This is a classic way to cheat at detail. We all know what stones look like; we know what their texture is like; we know that the sky is not, contrary to the appearance of this print (from Ilford Delta 3200), grainy. The main magic window tricks are repetition (of the stones) and a clever compositional variation: bringing the edge of the circle to the very edge of the image, to the viewer's feet, as it were, as though in another couple of steps he or she would stumble over the stones. Although panoramic formats are rarely successful as magic windows, we think this one is, not least because it emphasizes the emptiness of the surrounding countryside (though a water tower in the far distance was retouched out. Frances used a Voigtländer Bessa-T and 15/4.5 Ultra-Wide-Heliar.

Subject matter

Often (though not invariably) the most successful magic windows are those where there is plenty 'going on': plenty to look at, to notice. Here you see a tiny figure; there, a price-tag in some long-gone local currency, or a still-extant currency now vitiated by inflation. That road: where does it lead?

The scale of the subject can vary enormously. Some of the most intriguing magic windows are of old shop interiors; but others are vast panoramas, huge swathes of a city. Yet others may be a small part of a village street, or the interior of a grand state-room. All of these considerations relate to the next three: depth of field, sharpness and texture.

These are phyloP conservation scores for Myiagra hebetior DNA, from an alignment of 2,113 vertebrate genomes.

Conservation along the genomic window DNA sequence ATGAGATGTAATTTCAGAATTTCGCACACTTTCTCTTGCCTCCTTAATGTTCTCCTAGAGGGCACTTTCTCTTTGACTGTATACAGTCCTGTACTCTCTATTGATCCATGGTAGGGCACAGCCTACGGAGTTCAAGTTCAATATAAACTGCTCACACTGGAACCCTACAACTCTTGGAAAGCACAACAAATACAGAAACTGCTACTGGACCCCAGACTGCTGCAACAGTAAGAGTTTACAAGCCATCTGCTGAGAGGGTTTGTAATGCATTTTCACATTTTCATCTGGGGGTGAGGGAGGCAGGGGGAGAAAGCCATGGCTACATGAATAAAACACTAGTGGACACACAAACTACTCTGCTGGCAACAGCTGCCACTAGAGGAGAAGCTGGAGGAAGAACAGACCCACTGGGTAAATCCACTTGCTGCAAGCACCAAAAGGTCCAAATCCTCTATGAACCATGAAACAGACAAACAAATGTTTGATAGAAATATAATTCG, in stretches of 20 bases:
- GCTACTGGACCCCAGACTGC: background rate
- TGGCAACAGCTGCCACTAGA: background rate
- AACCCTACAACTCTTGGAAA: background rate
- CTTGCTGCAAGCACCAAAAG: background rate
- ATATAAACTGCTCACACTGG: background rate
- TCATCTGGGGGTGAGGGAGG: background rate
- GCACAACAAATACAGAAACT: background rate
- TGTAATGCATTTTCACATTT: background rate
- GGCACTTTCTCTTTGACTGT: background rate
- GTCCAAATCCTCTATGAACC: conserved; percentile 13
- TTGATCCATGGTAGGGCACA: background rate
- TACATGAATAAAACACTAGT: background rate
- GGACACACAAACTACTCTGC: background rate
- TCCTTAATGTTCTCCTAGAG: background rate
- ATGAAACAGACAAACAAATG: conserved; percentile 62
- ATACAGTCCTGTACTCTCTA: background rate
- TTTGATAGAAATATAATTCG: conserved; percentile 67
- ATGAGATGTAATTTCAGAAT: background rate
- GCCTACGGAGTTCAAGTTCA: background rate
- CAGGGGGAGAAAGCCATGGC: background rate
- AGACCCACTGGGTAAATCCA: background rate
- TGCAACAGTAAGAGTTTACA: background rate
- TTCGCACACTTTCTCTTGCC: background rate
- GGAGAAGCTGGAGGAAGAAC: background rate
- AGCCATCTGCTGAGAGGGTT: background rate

National Library, Malta

Big interiors like this call for larger formats than 35mm (or the vast majority of digital) but film location with 4x5 inch is such that the main benefits are in tonality rather than sharpness, as compared with first-class roll-film equipment.

With an 8x (!) loupe you can just about read the word 'Courier' on the fifth magazine from the left on the front table, but it's soft and you can't read any other titles: Roger might have done better to use Frances's Alpa 12 S/WA and 6x9cm rather than 4x5 inch Ilford HP5 Plus and a 110/5.6 Schneider Super Symmar on his Toho FC45X.